I am already looking forward to my first fruit mince tart that I will have this weekend as we put up the Christmas tree, and another on Christmas eve as we open our family presents. I know I will enjoy them more than I would enjoy 6 or 12 mass-produced, long shelf-life pies! Find what you truly love, then savor it. If chocolate is your thing, plan for a little, high-quality chocolate after dinner, rather than handfuls upon handfuls of cheap choc-coated raisins and peanuts.
Often we are enjoying the nostalgic, Christmassy feeling of those foods, rather than the foods themselves. If you are going to eat it, you should make sure you really do enjoy it.
3. Plan well
Are you a member of OA? Over-caterers Anonymous. You know who you are. I saw you at the meeting last year as I was there too. over-catering helps derail your healthy Christmas plans.
But it doesn’t have to.
I am amazed at how much extra food my local supermarket seems to have crammed in at this time of year. Are we actually all hungrier? Probably not. Do our bodies need extra food at this time of year for some reason? Probably not. Sure, some people have a more active lifestyle during holidays but plenty don’t, yet it seems that food consumption skyrockets.
We need to be a little bit careful with our planning. Otherwise, we are likely to buy more than we need and eat a lot more than our body needs. You may need to simplify each occasion, especially if you are attending multiple engagements. You can be confident that it won’t feel less like Christmas if you decide to skip a side dish or a course this year. Our family has ditched the nibbles for the last few years and the only thing really missing, was feeling disappointed that we were already so full we couldn’t fit in the main course.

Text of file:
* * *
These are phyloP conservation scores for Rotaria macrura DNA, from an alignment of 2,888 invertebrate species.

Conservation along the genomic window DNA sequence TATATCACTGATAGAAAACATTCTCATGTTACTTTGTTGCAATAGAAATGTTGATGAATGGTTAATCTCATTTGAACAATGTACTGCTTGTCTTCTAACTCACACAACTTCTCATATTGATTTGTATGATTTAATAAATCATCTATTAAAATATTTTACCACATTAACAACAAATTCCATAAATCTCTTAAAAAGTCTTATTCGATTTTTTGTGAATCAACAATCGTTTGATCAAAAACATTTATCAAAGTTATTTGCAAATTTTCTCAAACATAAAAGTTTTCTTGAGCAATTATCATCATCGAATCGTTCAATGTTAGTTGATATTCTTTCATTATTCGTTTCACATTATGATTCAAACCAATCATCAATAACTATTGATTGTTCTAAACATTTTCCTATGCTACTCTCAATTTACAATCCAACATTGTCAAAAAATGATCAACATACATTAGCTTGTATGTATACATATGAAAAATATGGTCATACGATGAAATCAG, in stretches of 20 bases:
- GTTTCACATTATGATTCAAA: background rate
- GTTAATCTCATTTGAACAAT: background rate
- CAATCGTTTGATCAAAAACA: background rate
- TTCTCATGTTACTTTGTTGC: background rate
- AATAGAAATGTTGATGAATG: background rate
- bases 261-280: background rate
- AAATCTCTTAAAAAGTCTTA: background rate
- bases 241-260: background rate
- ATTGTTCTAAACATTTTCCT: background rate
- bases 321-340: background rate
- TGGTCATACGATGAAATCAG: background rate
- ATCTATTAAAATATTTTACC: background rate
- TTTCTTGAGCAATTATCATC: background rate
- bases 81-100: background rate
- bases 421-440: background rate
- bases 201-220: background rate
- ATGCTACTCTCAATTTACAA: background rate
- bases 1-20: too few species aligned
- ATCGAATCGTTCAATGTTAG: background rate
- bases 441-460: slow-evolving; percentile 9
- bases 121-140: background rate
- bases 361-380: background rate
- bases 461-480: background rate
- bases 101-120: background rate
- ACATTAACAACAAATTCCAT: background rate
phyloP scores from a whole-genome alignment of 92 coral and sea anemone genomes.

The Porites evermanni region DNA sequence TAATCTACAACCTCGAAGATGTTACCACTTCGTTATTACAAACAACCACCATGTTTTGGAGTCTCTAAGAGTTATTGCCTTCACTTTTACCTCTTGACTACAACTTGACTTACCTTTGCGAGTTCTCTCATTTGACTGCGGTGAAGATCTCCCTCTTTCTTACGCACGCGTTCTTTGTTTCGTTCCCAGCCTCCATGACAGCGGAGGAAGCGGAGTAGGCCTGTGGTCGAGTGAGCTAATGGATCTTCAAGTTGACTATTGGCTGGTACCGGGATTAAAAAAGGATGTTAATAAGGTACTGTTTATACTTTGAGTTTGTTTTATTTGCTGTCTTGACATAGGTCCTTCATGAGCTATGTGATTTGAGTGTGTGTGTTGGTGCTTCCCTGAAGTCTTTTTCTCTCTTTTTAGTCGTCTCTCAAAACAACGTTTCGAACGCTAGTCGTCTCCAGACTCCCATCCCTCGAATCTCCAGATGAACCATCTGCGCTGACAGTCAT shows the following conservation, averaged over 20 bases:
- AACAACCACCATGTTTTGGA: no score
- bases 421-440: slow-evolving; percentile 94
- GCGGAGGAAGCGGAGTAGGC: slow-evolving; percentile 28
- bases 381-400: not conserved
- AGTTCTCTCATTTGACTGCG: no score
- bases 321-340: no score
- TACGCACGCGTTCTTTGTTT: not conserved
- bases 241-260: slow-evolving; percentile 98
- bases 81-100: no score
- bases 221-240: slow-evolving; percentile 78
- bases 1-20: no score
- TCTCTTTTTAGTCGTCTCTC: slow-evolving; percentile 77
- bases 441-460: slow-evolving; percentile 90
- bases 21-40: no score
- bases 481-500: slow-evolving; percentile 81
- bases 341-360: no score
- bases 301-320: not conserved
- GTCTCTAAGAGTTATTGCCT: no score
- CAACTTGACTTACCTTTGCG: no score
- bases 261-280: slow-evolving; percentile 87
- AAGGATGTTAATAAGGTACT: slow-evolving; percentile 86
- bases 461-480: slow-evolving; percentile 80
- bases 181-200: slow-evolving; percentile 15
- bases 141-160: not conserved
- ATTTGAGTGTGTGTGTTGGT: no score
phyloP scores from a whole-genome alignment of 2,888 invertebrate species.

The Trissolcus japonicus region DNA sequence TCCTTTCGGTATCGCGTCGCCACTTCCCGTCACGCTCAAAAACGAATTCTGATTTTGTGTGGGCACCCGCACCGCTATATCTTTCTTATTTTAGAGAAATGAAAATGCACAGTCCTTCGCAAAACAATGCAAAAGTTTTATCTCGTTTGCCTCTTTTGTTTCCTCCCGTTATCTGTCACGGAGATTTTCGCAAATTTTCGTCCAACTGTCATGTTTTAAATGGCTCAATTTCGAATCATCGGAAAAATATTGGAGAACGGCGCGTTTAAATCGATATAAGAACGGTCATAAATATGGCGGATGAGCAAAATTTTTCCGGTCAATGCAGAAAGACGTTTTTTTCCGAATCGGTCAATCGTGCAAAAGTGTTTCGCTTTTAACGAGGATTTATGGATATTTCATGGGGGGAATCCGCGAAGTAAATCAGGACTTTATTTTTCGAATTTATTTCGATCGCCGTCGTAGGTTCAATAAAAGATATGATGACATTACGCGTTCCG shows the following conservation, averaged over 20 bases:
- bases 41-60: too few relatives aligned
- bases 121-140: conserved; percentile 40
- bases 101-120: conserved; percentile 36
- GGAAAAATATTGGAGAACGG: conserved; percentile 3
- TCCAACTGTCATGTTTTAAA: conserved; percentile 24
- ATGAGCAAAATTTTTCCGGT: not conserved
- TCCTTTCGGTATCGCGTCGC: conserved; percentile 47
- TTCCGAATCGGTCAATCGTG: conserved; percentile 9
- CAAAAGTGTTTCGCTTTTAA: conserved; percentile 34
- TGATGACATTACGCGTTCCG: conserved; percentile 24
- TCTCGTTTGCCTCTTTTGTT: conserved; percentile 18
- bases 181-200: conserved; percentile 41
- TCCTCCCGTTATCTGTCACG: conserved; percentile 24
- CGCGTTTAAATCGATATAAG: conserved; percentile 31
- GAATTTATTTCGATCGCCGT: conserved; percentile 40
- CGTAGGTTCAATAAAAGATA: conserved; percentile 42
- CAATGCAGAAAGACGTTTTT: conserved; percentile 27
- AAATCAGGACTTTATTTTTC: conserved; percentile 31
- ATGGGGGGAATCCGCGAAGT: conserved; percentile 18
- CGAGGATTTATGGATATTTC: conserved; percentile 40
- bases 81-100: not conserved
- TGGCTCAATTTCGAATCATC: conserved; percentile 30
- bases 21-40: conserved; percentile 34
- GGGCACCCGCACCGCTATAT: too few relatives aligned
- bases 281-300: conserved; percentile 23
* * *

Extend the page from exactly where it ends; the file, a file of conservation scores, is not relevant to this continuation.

4. Stop with the ‘just in case’
Throwing a bag of chips, tin of shortbread or packet of chocolate in the trolley to have ‘just in case’ is a classic trap at this time of year. Plan the meals and snacks, write a list and stick to it. Online shopping may help you stay the course with a healthy Christmas.
There is lots of entertaining, there are lots of occasions to indulge in foods that can only make up a small part of a healthy diet. Many of us end up with just way too much food in our houses at this time of year. I love to cook up some leftover ham on boxing day, as much as the next person, but, if we also have huge quantities of other party food filling our fridge and pantry then we will either waste it or consume it. Stop the waste before it gets home, take away the pressure to consume to excess. By not giving food as gifts you will also be helping those around you make healthier choices.